It is Monday, and thus the news in the morning is somewhat slim. With this in mind I offer my readers some worthwhile history, a long review dubbed “The Portrayal of Early Manned Spaceflight in Hidden Figures: A Critique. The actual review is available here [pdf].
The review uses primary source material, the actual words of the engineers and managers who worked next to black mathematician Katherine Johnson at NASA in the 1960s (both new and old writings and interviews), assessing the historical accuracy of Margot Shetterly’s book Hidden Figures, which essentially claimed that Johnson was a central figure making possible the entire American effort land on the Moon, and whose credit was purposely squelched because she was black, and a woman.
Not surprisingly, you will find that claim to be absurdly false. Not only was Johnson only one of many who did the work, she was treated then fairly and with respect. If anything, her place at NASA was proof that the agency was a forceful part of the civil rights movement, working to give qualified people of all races a fair chance.
Thus, the effort of modern leftist revisionists, led by Barack Obama when he gave Johnson the Presidential Medal of Freedom in 2015, to smear America and NASA in the 1960s as racist and bigoted in supposedly suppressing Johnson’s participation is not only unfair, it is an outright lie. If anything, her magnification to star status by today’s politicians, historians, and the entertainment industry has acted to discredit the work done by the many others who worked side-by-side with her, as co-workers.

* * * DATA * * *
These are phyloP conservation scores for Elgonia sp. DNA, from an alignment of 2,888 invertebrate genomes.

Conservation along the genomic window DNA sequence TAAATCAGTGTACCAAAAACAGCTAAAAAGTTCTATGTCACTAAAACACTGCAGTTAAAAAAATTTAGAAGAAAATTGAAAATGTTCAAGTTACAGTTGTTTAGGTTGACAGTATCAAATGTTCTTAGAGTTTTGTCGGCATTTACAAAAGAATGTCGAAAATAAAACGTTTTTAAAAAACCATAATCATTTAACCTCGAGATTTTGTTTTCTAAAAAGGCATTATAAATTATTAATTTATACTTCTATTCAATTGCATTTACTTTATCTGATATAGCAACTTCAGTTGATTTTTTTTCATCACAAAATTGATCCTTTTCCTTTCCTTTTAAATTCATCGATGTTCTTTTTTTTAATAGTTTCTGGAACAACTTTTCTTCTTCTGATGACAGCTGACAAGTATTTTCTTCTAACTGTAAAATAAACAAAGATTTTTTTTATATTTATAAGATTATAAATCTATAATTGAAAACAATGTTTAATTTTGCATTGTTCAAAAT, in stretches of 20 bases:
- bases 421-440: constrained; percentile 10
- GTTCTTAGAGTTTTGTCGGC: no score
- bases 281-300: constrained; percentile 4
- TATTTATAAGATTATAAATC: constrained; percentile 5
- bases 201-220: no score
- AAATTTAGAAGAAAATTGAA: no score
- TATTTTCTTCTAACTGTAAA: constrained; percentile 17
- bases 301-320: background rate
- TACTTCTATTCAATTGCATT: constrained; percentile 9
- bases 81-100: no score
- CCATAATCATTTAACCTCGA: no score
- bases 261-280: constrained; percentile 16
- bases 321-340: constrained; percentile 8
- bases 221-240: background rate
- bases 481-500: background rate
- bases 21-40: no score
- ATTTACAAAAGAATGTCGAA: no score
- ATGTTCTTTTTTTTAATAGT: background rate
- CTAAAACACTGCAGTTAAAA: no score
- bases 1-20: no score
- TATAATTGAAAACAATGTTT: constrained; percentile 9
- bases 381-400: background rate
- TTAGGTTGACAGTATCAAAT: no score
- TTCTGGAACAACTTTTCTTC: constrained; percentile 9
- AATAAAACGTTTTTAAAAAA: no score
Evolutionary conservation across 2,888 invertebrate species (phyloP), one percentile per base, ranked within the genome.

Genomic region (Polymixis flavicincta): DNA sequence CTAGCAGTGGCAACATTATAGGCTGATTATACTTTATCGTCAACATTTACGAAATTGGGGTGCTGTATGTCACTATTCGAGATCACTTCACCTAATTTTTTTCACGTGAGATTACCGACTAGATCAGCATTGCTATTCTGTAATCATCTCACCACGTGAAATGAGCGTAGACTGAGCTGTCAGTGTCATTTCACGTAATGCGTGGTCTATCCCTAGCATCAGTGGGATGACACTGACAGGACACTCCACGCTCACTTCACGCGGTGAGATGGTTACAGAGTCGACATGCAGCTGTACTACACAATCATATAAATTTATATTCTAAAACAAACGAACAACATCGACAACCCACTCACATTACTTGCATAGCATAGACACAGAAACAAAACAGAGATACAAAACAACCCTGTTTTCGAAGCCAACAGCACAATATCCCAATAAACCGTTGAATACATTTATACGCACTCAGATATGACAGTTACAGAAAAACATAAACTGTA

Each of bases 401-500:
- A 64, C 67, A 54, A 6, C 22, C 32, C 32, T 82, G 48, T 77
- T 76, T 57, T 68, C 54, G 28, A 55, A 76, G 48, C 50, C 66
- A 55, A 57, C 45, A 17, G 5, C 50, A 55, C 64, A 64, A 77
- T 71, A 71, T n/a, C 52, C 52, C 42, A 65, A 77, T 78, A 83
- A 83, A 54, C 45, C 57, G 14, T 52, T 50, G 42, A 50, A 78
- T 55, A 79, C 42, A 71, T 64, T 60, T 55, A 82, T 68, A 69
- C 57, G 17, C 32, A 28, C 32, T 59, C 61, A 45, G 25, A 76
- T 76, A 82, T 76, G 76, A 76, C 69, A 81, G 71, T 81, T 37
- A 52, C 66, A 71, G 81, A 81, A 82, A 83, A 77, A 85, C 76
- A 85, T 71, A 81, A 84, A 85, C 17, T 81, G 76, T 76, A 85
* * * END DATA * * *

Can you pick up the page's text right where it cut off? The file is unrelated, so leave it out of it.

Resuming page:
If you’ve got the time, read the critique. It will not only teach you something about the behind the scenes effort that made the lunar landing possible, it will help you recognize the bigoted dishonesty that is so rampant in today’s intellectual and political culture.
Hat tip to reader Chris Dorsey for letting me know of this review.
On Christmas Eve 1968 three Americans became the first humans to visit another world. What they did to celebrate was unexpected and profound, and will be remembered throughout all human history. Genesis: the Story of Apollo 8, Robert Zimmerman's classic history of humanity's first journey to another world, tells that story, and it is now available as both an ebook and an audiobook, both with a foreword by Valerie Anders and a new introduction by Robert Zimmerman.
The ebook is available everywhere for $5.99 (before discount) at amazon
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The audiobook is also available at all these vendors, and is also free with a 30-day trial membership to Audible.
"Not simply about one mission, [Genesis] is also the history of America's quest for the moon... Zimmerman has done a masterful job of tying disparate events together into a solid account of one of America's greatest human triumphs."--San Antonio Express-News